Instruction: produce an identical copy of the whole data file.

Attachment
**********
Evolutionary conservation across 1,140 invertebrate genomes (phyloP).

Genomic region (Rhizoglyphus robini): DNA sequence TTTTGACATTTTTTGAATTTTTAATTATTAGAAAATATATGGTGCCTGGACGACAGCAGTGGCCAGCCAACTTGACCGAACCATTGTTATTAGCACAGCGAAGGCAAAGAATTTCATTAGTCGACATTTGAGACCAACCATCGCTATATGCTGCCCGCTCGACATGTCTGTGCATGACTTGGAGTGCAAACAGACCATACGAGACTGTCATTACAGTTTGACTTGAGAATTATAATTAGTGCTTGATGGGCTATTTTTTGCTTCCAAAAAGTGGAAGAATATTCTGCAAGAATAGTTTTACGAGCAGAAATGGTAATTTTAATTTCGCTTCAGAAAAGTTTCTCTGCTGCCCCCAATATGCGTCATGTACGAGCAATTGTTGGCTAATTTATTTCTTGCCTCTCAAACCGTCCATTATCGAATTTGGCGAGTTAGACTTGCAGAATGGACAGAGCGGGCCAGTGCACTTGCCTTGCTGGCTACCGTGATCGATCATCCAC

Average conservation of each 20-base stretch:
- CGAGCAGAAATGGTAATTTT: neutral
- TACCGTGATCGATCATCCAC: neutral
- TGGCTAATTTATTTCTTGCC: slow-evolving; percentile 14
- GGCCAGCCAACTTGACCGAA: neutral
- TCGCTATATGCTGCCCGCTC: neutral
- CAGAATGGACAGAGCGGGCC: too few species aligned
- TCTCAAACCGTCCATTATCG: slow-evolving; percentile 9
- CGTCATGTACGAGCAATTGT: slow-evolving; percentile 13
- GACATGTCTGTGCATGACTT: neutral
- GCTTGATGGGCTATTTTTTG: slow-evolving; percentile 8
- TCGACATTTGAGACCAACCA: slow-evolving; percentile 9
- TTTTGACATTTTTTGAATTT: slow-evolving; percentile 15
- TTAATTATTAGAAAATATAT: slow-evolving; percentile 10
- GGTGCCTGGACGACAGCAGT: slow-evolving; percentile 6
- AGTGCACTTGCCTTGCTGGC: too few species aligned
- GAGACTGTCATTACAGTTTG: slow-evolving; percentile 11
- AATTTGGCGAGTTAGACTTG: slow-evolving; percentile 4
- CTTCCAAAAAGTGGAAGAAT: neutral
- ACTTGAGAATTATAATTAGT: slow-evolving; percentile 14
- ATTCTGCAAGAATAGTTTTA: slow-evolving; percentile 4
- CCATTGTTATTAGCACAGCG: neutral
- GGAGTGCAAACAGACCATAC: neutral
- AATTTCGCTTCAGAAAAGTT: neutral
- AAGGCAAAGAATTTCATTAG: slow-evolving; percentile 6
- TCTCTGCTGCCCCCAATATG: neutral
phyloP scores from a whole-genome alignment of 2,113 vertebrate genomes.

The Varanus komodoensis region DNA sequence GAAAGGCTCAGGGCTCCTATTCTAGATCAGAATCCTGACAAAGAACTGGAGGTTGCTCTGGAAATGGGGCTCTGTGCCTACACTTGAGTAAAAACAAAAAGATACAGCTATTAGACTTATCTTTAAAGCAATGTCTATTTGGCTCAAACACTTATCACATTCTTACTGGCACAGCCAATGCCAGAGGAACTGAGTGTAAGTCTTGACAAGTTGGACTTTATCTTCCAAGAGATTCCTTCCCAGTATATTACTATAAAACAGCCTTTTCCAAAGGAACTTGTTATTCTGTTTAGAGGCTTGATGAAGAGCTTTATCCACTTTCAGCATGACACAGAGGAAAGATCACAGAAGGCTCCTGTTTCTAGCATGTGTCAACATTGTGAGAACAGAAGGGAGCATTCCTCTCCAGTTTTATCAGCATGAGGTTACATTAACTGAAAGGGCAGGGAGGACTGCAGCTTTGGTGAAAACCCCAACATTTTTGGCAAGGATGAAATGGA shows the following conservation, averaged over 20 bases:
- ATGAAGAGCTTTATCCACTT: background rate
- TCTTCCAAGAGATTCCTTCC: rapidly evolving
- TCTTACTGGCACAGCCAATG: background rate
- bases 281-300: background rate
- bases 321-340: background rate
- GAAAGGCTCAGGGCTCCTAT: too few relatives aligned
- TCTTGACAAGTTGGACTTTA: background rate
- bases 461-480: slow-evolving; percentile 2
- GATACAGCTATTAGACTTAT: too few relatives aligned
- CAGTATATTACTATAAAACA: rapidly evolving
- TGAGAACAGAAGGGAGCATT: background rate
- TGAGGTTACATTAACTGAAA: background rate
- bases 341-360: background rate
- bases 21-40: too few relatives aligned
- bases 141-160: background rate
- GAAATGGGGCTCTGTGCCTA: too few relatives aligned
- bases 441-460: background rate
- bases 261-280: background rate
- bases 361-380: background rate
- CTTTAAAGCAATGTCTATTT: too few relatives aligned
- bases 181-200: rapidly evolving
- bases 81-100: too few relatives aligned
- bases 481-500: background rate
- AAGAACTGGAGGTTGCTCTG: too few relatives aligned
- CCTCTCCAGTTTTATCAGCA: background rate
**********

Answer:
Evolutionary conservation across 1,140 invertebrate genomes (phyloP).

Genomic region (Rhizoglyphus robini): DNA sequence TTTTGACATTTTTTGAATTTTTAATTATTAGAAAATATATGGTGCCTGGACGACAGCAGTGGCCAGCCAACTTGACCGAACCATTGTTATTAGCACAGCGAAGGCAAAGAATTTCATTAGTCGACATTTGAGACCAACCATCGCTATATGCTGCCCGCTCGACATGTCTGTGCATGACTTGGAGTGCAAACAGACCATACGAGACTGTCATTACAGTTTGACTTGAGAATTATAATTAGTGCTTGATGGGCTATTTTTTGCTTCCAAAAAGTGGAAGAATATTCTGCAAGAATAGTTTTACGAGCAGAAATGGTAATTTTAATTTCGCTTCAGAAAAGTTTCTCTGCTGCCCCCAATATGCGTCATGTACGAGCAATTGTTGGCTAATTTATTTCTTGCCTCTCAAACCGTCCATTATCGAATTTGGCGAGTTAGACTTGCAGAATGGACAGAGCGGGCCAGTGCACTTGCCTTGCTGGCTACCGTGATCGATCATCCAC

Average conservation of each 20-base stretch:
- CGAGCAGAAATGGTAATTTT: neutral
- TACCGTGATCGATCATCCAC: neutral
- TGGCTAATTTATTTCTTGCC: slow-evolving; percentile 14
- GGCCAGCCAACTTGACCGAA: neutral
- TCGCTATATGCTGCCCGCTC: neutral
- CAGAATGGACAGAGCGGGCC: too few species aligned
- TCTCAAACCGTCCATTATCG: slow-evolving; percentile 9
- CGTCATGTACGAGCAATTGT: slow-evolving; percentile 13
- GACATGTCTGTGCATGACTT: neutral
- GCTTGATGGGCTATTTTTTG: slow-evolving; percentile 8
- TCGACATTTGAGACCAACCA: slow-evolving; percentile 9
- TTTTGACATTTTTTGAATTT: slow-evolving; percentile 15
- TTAATTATTAGAAAATATAT: slow-evolving; percentile 10
- GGTGCCTGGACGACAGCAGT: slow-evolving; percentile 6
- AGTGCACTTGCCTTGCTGGC: too few species aligned
- GAGACTGTCATTACAGTTTG: slow-evolving; percentile 11
- AATTTGGCGAGTTAGACTTG: slow-evolving; percentile 4
- CTTCCAAAAAGTGGAAGAAT: neutral
- ACTTGAGAATTATAATTAGT: slow-evolving; percentile 14
- ATTCTGCAAGAATAGTTTTA: slow-evolving; percentile 4
- CCATTGTTATTAGCACAGCG: neutral
- GGAGTGCAAACAGACCATAC: neutral
- AATTTCGCTTCAGAAAAGTT: neutral
- AAGGCAAAGAATTTCATTAG: slow-evolving; percentile 6
- TCTCTGCTGCCCCCAATATG: neutral
phyloP scores from a whole-genome alignment of 2,113 vertebrate genomes.

The Varanus komodoensis region DNA sequence GAAAGGCTCAGGGCTCCTATTCTAGATCAGAATCCTGACAAAGAACTGGAGGTTGCTCTGGAAATGGGGCTCTGTGCCTACACTTGAGTAAAAACAAAAAGATACAGCTATTAGACTTATCTTTAAAGCAATGTCTATTTGGCTCAAACACTTATCACATTCTTACTGGCACAGCCAATGCCAGAGGAACTGAGTGTAAGTCTTGACAAGTTGGACTTTATCTTCCAAGAGATTCCTTCCCAGTATATTACTATAAAACAGCCTTTTCCAAAGGAACTTGTTATTCTGTTTAGAGGCTTGATGAAGAGCTTTATCCACTTTCAGCATGACACAGAGGAAAGATCACAGAAGGCTCCTGTTTCTAGCATGTGTCAACATTGTGAGAACAGAAGGGAGCATTCCTCTCCAGTTTTATCAGCATGAGGTTACATTAACTGAAAGGGCAGGGAGGACTGCAGCTTTGGTGAAAACCCCAACATTTTTGGCAAGGATGAAATGGA shows the following conservation, averaged over 20 bases:
- ATGAAGAGCTTTATCCACTT: background rate
- TCTTCCAAGAGATTCCTTCC: rapidly evolving
- TCTTACTGGCACAGCCAATG: background rate
- bases 281-300: background rate
- bases 321-340: background rate
- GAAAGGCTCAGGGCTCCTAT: too few relatives aligned
- TCTTGACAAGTTGGACTTTA: background rate
- bases 461-480: slow-evolving; percentile 2
- GATACAGCTATTAGACTTAT: too few relatives aligned
- CAGTATATTACTATAAAACA: rapidly evolving
- TGAGAACAGAAGGGAGCATT: background rate
- TGAGGTTACATTAACTGAAA: background rate
- bases 341-360: background rate
- bases 21-40: too few relatives aligned
- bases 141-160: background rate
- GAAATGGGGCTCTGTGCCTA: too few relatives aligned
- bases 441-460: background rate
- bases 261-280: background rate
- bases 361-380: background rate
- CTTTAAAGCAATGTCTATTT: too few relatives aligned
- bases 181-200: rapidly evolving
- bases 81-100: too few relatives aligned
- bases 481-500: background rate
- AAGAACTGGAGGTTGCTCTG: too few relatives aligned
- CCTCTCCAGTTTTATCAGCA: background rate